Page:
Publish Date : 04 Oct 2022
DevOps means that the running and maintenance of software is considered when it’s being built—an approach that’s slowly grown in popularity due to its many advantages.
Since Salesforce became the first major company to deploy enterprise software on a web browser in 1999—using cloud computing to deliver programs on demand to anyone with an internet connection—more organizations have followed suit. But moving to the cloud shone a flashlight on a whole host of issues developers had previously never worried about.
Traditionally, software was built by one team, which was handed over to another to run and maintain it. But in recent years, as software-as-a-service (SaaS) business models have become more widespread, these departments have begun to interact more. In the past, uptime was the sole concern of the customer and the operations team; suddenly, it became the developers’ problem, too.
What DevOps Means—Or Should Mean
In 2009, Patrick Debois coined the term “DevOps.” Many think this describes a function within a software engineering organization, but it’s really a mindset about how your organization operates. It means that when you build software, you take into consideration what it’ll mean to operate it.
In practice, this isn’t what seems to be happening. I see a lot of businesses with a department called DevOps that’s essentially a bridge between their engineering and operations teams—and I believe this is the wrong approach. Instead of trying to connect these two siloed departments, businesses should merge them.
This doesn’t just mean that the people who run your software are the same people who build it; it means a major shift in your approach. Instead of building an application and worrying about running it later, you tackle operational requirements as part of the overall engineering process. At an early stage, you identify and build any additional elements needed to ensure the resilience of your software so it always operates to your end users’ satisfaction.
The Value Of DevOps
By taking a DevOps approach, you make sure that you build the right functionality for the users and that you can seamlessly operate it so that you can do the following
1. Ensure system uptime. Operations teams often struggle to find where problems occur—a task that’s increasingly difficult the larger your system is. Even with monitoring tools, they may have to speak to IT support and to your customers to work out what’s gone wrong. It’s a time-consuming and unreliable process that risks long system outages and a failure to meet your service level agreements. Incorporating operational concerns from the start can cut the risk of expensive downtime and disappointed customers.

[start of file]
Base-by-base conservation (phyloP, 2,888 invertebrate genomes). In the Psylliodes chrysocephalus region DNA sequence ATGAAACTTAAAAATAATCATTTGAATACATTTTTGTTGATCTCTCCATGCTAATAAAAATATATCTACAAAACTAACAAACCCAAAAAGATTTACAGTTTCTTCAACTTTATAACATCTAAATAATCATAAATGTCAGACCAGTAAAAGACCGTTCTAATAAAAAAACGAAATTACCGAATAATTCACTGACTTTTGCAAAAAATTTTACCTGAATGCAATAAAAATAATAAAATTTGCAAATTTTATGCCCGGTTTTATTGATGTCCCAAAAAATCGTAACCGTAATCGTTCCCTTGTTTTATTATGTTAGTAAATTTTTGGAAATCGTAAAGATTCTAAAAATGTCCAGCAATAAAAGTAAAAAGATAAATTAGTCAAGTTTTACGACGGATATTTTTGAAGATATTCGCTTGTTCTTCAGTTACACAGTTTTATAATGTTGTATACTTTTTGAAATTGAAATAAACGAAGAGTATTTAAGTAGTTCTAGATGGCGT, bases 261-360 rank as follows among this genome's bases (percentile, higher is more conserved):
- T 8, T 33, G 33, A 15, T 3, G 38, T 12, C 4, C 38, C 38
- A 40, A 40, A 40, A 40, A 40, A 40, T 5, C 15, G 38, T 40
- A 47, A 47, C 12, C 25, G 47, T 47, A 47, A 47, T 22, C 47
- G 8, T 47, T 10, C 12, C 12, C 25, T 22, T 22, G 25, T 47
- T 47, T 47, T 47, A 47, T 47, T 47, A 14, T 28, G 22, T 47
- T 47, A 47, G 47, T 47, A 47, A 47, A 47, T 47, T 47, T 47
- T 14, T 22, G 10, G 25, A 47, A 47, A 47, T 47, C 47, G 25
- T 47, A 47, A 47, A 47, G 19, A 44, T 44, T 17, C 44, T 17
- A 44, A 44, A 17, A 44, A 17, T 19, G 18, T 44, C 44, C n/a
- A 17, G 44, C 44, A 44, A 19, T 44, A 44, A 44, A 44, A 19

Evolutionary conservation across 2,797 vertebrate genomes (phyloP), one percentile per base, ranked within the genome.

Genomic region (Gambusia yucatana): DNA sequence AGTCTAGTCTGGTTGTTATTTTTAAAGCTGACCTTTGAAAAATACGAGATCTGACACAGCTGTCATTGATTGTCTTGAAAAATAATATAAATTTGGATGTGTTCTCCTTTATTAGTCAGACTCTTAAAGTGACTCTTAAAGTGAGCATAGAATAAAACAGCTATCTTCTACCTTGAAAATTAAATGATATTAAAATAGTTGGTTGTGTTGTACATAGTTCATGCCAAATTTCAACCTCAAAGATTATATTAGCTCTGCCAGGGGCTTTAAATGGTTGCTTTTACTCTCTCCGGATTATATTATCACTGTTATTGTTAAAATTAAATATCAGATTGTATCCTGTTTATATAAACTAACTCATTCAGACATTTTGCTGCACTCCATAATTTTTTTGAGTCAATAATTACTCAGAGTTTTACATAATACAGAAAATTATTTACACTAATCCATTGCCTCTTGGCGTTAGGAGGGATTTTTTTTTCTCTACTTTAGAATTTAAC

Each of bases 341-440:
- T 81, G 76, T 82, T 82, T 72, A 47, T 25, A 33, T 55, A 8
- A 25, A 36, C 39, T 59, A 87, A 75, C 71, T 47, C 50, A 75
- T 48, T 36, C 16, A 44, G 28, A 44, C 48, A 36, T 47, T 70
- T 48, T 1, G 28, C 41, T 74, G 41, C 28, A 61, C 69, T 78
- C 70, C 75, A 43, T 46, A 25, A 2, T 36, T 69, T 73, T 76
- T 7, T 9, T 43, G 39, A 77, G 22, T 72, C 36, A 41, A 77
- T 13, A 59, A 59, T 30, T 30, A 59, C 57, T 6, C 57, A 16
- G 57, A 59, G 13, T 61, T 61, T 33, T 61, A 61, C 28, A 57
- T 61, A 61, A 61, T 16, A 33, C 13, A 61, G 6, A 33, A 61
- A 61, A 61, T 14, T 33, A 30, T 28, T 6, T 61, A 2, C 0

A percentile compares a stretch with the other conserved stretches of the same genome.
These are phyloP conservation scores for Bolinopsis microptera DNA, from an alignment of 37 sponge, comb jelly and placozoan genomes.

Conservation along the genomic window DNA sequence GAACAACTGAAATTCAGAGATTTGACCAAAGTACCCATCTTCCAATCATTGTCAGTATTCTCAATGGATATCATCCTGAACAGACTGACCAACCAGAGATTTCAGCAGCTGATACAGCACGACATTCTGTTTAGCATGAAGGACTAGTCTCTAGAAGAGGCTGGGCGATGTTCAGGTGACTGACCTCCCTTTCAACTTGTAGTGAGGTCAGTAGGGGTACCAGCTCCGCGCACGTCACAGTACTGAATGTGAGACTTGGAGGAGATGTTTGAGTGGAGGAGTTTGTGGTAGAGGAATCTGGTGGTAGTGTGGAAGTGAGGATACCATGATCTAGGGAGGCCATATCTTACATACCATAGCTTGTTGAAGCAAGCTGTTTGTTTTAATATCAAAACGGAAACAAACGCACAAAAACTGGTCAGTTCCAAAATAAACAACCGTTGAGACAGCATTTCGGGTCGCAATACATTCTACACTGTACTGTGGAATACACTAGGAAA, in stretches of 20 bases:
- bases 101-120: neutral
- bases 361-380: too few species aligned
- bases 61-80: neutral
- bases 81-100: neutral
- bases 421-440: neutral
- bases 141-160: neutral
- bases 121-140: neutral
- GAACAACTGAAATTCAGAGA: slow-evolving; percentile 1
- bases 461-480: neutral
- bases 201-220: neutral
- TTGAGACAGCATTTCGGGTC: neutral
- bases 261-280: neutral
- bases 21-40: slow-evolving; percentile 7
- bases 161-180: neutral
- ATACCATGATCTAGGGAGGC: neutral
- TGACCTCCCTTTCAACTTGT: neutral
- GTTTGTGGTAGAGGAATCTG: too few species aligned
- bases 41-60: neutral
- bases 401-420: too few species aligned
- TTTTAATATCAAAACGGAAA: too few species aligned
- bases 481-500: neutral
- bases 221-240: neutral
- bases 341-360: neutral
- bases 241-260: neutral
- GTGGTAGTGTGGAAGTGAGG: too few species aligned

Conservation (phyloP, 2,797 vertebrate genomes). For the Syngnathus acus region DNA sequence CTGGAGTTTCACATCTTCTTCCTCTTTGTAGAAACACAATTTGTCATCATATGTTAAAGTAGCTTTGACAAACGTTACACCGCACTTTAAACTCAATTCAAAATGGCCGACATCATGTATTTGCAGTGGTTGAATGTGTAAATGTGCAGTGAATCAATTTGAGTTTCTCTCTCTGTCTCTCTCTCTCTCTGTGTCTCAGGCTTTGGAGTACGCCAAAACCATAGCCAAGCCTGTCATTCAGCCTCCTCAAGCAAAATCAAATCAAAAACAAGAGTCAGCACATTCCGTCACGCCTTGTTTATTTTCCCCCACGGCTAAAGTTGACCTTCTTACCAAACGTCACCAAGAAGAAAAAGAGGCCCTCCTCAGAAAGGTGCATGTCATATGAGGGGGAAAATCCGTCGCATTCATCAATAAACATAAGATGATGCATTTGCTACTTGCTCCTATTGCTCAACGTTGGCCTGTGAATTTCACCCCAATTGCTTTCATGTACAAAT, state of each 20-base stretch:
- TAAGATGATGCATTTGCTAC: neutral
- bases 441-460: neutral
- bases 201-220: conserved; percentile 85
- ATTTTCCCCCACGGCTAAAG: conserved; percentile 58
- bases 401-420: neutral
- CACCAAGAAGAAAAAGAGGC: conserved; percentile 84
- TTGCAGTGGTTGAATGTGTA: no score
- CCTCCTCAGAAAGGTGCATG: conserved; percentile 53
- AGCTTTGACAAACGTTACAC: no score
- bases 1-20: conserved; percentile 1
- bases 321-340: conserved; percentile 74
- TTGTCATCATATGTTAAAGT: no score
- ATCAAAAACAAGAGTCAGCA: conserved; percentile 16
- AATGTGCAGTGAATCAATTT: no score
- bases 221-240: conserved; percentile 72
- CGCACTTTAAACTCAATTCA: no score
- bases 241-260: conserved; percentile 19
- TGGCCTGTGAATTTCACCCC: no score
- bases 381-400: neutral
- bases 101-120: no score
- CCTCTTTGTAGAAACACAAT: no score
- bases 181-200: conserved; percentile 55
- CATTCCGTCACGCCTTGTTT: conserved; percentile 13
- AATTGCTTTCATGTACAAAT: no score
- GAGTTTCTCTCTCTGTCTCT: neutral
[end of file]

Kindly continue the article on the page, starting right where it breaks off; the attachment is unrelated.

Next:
2. Run your business more smoothly. Two unconnected teams will inevitably have communication issues, and adding a third to the mix only compounds the problem. Simplifying your departments cuts time, complexity and frustration.
3. Build better software. Right now, many software engineers don’t consider the ongoing operations of what they’re building simply because it isn’t their problem. A DevOps mindset makes it their problem. Believe me, if you’re the one getting called in the middle of the night when something breaks, you’ll do everything you can to stop it from breaking in the first place! And that means organizations gain more stable, reliable software, as well as improved observability and traceability.
Learning From Experience
We’ve recently gone on our own DevOps transformation journey at Unit4—and we’ve made all the mistakes and got the T-shirts. In 2019, as we began work on the next generation of our ERP products, we realized that the potential risk of downtime is magnified in a multitenant environment. If your system is down, it’s down for everyone—impacting thousands, if not tens of thousands, of users.
This led us to the DevOps philosophy, but it wasn’t a simple transition. At first, we created a DevOps team that sat in the middle of development and operations before merging everything into one. The experience has taught us what it takes to make DevOps successful.
1. Put the right people in the right place. I see a lot of organizations treating operations as an IT administration task and placing talent accordingly. However, digital-native businesses are employing software engineers for both DevOps functions in recognition of the high level of technical knowledge required. To make DevOps effective, invest in hiring engineers who specialize in operations or upskilling your existing workforce to avoid frustrated staff and sluggish, ineffective software.
2. Change mindsets. Adopting a DevOps mindset isn’t solely about bringing operations and development closer: It’s about getting them to meet in the middle. Crucially, you need buy-in from your software engineers.
3. Prioritize change. Undergoing any kind of transformation is a significant investment of both time and money. But the earlier you acknowledge that DevOps is an important challenge to overcome—rather than assuming it’s working fine—the easier it will be and the more value it will add to your organization.
Meet The Future
The move toward DevOps is simply the next step in the maturity of your business—and where the world is going. For most businesses, making the most of DevOps will take a lot of work. But it’s worth it: You’ll get better products, faster updates, more aligned teams and a better guarantee that things will work. Doing it the right way can hugely benefit not only your own company but also your customers and end users.